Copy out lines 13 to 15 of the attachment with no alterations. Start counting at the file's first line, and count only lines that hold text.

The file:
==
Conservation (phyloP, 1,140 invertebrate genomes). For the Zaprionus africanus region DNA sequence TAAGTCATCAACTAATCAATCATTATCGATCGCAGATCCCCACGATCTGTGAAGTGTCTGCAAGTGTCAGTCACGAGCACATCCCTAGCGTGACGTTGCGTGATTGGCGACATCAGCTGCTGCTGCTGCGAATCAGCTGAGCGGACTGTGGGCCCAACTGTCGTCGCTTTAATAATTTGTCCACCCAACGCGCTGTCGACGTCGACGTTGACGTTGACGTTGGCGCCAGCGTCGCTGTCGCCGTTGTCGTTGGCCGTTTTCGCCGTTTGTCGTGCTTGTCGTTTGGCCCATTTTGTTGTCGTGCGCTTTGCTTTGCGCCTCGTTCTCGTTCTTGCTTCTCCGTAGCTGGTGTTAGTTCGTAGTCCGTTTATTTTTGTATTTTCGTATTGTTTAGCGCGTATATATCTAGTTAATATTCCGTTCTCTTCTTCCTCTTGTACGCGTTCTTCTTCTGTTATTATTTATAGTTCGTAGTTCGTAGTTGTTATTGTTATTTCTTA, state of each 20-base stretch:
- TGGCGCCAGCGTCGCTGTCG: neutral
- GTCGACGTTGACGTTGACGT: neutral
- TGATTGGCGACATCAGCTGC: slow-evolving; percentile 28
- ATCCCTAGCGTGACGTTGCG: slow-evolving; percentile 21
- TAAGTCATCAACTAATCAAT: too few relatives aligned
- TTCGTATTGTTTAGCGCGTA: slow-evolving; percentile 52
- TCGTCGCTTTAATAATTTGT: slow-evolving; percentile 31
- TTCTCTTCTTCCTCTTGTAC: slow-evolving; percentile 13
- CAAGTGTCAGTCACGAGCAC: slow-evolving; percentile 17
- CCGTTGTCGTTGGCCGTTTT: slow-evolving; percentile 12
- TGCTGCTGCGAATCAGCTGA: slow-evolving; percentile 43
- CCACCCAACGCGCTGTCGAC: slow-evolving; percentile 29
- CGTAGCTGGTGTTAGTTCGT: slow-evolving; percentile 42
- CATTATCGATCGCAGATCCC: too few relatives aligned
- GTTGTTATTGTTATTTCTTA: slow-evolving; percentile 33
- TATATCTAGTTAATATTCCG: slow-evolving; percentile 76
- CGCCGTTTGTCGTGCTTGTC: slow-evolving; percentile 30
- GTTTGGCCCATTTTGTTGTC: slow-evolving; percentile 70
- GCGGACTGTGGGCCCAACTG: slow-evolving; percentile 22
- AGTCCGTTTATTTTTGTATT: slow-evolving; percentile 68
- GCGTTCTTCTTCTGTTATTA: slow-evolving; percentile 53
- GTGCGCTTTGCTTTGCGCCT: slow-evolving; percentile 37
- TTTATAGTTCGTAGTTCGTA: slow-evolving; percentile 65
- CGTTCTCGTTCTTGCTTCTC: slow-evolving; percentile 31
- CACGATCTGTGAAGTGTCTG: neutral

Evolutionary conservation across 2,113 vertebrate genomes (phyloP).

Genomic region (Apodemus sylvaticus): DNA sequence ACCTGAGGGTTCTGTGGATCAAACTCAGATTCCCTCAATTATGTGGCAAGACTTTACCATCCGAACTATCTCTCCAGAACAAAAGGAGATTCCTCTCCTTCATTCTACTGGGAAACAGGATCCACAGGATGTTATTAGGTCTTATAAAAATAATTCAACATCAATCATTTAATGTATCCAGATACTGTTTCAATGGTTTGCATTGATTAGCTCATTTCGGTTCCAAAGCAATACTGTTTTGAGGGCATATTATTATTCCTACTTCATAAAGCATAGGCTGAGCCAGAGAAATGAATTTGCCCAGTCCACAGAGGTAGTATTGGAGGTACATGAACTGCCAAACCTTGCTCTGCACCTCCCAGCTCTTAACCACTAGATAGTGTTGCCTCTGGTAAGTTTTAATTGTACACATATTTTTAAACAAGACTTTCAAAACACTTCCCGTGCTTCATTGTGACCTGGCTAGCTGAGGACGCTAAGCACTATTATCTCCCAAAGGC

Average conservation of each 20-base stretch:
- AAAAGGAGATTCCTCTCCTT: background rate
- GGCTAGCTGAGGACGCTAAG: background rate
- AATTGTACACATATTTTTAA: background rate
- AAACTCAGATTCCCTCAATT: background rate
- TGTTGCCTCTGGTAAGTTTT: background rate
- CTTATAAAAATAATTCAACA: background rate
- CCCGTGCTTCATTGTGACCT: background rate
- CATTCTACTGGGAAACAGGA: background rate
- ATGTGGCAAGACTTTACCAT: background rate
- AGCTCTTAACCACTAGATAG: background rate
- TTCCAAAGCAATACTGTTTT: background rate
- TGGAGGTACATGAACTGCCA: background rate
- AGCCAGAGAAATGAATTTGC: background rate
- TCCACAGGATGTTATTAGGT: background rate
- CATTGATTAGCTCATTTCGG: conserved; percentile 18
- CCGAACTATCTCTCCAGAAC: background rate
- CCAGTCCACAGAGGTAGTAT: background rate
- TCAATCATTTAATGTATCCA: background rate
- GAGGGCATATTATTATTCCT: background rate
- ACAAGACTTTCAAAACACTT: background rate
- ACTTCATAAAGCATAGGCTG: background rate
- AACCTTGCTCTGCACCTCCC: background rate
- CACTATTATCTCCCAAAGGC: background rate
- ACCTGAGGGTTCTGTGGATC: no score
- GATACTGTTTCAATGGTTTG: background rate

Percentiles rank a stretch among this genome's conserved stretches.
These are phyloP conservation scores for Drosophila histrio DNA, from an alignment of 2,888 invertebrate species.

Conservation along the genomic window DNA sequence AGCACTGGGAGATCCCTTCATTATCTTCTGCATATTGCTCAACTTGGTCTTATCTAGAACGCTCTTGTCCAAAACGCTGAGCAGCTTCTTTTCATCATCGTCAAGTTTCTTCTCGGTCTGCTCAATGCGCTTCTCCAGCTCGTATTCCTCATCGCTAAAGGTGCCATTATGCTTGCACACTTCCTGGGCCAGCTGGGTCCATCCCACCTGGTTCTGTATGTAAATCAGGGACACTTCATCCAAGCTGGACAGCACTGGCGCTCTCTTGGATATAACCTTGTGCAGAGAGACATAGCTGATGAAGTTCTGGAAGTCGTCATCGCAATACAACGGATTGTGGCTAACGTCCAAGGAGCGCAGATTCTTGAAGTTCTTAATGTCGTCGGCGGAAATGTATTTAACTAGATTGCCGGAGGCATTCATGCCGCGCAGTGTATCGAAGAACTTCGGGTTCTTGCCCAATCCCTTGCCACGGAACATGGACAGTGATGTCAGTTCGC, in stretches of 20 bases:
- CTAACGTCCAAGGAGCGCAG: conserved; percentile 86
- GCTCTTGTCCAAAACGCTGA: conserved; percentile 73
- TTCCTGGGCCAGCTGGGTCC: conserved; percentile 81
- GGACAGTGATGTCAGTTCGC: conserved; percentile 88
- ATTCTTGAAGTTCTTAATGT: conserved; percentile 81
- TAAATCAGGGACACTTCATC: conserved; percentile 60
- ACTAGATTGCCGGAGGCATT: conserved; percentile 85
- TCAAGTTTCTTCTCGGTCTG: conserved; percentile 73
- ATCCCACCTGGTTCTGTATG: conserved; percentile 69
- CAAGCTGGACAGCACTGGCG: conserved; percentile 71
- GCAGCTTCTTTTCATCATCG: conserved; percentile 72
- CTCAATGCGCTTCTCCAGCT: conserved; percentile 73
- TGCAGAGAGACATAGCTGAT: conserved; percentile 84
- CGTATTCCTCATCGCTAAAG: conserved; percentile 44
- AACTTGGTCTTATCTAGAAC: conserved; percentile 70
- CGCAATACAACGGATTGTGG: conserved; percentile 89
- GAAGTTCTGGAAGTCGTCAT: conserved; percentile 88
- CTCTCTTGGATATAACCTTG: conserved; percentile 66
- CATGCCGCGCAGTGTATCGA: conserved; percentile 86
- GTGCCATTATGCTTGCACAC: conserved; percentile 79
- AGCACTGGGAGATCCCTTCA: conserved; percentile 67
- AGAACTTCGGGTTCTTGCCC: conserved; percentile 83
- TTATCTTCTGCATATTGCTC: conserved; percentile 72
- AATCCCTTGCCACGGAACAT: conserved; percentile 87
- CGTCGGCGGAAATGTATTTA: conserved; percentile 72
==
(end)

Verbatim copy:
- CCACCCAACGCGCTGTCGAC: slow-evolving; percentile 29
- CGTAGCTGGTGTTAGTTCGT: slow-evolving; percentile 42
- CATTATCGATCGCAGATCCC: too few relatives aligned